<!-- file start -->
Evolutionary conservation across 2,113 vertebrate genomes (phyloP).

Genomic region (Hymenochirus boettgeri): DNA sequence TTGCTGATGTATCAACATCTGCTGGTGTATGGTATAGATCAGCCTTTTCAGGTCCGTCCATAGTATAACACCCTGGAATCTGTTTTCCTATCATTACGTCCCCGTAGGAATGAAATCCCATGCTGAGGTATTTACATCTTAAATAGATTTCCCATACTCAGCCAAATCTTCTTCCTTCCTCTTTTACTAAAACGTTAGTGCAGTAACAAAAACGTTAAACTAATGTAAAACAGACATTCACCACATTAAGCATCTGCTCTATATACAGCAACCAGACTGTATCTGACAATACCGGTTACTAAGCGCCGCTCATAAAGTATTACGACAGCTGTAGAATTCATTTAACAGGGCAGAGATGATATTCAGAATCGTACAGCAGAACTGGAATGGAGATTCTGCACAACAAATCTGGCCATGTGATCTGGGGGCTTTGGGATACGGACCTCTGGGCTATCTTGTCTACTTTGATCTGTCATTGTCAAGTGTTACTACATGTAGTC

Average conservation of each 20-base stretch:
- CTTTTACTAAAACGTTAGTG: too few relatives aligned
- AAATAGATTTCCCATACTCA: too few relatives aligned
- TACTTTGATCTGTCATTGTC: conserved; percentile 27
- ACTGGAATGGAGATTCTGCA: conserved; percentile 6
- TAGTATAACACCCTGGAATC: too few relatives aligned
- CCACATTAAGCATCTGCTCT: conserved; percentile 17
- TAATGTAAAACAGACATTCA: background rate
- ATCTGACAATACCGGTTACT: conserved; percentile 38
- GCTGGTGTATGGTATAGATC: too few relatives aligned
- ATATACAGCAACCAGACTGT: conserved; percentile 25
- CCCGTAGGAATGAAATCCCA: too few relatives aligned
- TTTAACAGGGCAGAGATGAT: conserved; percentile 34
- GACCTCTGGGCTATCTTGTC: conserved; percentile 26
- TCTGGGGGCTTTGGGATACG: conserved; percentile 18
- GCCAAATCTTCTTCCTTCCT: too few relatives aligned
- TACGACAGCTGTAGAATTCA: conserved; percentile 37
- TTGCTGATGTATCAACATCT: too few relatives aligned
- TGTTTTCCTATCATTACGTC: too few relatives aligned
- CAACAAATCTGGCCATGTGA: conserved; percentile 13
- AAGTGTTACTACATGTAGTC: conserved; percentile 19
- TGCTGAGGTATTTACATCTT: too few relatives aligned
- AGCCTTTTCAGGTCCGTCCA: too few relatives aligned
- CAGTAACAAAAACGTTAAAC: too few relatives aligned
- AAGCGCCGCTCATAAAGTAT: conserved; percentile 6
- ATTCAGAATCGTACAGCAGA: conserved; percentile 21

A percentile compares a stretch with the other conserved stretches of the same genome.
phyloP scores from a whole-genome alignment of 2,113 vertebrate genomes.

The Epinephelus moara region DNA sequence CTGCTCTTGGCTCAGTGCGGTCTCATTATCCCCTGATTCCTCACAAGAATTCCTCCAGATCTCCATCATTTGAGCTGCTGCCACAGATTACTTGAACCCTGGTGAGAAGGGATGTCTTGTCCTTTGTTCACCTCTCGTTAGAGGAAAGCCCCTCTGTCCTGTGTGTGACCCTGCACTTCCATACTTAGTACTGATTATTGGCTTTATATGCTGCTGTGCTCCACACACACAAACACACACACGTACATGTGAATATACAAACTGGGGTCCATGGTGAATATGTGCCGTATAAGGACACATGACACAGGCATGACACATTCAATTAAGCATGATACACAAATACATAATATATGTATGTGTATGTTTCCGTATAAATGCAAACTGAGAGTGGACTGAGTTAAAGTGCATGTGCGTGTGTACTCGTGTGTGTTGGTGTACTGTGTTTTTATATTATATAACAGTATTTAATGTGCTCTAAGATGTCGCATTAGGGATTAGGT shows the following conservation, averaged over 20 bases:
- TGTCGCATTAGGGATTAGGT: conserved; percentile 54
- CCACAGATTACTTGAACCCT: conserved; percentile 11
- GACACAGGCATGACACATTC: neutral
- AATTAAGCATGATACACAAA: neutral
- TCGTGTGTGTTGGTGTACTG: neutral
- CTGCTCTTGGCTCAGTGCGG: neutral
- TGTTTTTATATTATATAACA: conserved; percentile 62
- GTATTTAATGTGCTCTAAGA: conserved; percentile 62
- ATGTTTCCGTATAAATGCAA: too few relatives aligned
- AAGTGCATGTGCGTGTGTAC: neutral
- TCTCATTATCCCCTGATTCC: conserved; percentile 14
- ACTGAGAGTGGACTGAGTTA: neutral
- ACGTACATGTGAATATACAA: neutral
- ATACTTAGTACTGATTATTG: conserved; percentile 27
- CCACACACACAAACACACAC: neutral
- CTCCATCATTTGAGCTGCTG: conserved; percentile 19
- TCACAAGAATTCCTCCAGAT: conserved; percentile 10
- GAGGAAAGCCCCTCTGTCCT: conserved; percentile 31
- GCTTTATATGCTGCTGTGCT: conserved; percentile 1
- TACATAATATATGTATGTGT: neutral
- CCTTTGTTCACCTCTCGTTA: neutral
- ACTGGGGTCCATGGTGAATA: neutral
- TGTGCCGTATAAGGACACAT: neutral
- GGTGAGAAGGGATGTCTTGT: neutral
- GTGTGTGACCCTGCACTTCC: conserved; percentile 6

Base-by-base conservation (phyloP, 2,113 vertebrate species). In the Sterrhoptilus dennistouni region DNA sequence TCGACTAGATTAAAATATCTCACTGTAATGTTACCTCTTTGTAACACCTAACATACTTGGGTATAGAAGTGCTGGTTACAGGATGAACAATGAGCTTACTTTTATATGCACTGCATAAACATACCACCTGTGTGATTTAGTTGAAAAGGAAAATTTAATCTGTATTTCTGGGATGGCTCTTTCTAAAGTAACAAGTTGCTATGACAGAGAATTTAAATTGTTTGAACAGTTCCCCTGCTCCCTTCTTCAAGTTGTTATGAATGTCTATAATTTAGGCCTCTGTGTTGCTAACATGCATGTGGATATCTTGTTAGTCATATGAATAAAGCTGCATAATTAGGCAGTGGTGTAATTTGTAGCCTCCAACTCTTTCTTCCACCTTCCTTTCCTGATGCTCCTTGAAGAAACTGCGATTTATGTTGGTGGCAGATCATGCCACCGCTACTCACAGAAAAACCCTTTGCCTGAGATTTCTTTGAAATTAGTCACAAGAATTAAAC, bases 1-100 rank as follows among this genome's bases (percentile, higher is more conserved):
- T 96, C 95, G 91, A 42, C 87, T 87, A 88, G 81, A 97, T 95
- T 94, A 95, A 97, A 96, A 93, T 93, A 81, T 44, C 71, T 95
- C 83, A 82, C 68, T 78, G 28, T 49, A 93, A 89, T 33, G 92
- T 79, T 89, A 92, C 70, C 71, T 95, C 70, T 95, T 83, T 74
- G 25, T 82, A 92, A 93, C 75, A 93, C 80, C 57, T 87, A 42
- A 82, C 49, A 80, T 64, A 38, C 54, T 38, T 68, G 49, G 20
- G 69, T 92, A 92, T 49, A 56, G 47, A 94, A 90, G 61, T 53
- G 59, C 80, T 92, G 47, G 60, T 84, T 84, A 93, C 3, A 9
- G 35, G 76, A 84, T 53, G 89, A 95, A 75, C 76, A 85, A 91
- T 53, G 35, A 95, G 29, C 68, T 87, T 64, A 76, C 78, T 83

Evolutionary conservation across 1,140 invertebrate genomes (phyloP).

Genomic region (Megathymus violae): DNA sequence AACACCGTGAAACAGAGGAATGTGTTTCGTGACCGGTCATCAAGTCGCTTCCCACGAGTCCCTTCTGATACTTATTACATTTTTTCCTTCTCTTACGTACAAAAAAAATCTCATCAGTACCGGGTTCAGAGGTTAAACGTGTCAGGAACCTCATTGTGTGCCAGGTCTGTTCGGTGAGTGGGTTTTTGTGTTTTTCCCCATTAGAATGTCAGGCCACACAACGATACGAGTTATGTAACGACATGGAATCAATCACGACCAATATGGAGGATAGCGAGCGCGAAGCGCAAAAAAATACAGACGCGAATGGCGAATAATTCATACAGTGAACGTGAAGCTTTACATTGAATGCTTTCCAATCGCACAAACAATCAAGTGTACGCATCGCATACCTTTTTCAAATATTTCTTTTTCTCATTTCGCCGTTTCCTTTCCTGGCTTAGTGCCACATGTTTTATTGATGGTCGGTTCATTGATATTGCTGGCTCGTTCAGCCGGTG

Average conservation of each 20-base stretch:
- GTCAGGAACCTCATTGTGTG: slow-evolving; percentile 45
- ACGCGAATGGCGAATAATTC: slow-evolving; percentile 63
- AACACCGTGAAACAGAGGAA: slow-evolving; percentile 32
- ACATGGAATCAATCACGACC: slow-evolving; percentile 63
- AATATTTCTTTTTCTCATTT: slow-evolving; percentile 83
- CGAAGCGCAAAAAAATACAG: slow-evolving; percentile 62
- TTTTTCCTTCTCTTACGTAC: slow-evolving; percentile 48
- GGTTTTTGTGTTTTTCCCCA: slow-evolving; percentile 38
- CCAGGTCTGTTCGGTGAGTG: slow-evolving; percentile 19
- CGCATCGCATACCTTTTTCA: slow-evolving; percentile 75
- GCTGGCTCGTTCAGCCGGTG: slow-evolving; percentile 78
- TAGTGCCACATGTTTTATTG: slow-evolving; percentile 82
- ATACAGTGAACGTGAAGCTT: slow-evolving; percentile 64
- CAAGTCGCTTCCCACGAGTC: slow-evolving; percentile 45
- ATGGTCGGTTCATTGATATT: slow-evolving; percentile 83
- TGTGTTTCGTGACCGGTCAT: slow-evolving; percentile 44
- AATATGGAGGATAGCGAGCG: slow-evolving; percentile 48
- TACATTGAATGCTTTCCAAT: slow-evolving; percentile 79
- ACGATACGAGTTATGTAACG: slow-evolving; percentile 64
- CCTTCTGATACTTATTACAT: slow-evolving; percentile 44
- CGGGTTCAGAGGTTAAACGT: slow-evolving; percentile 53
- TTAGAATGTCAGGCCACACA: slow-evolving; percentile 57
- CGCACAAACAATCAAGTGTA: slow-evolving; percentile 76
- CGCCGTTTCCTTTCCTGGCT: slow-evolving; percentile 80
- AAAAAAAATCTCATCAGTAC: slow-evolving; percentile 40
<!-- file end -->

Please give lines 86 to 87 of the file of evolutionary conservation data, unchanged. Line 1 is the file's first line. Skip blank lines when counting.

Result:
- TGTGTTTCGTGACCGGTCAT: slow-evolving; percentile 44
- AATATGGAGGATAGCGAGCG: slow-evolving; percentile 48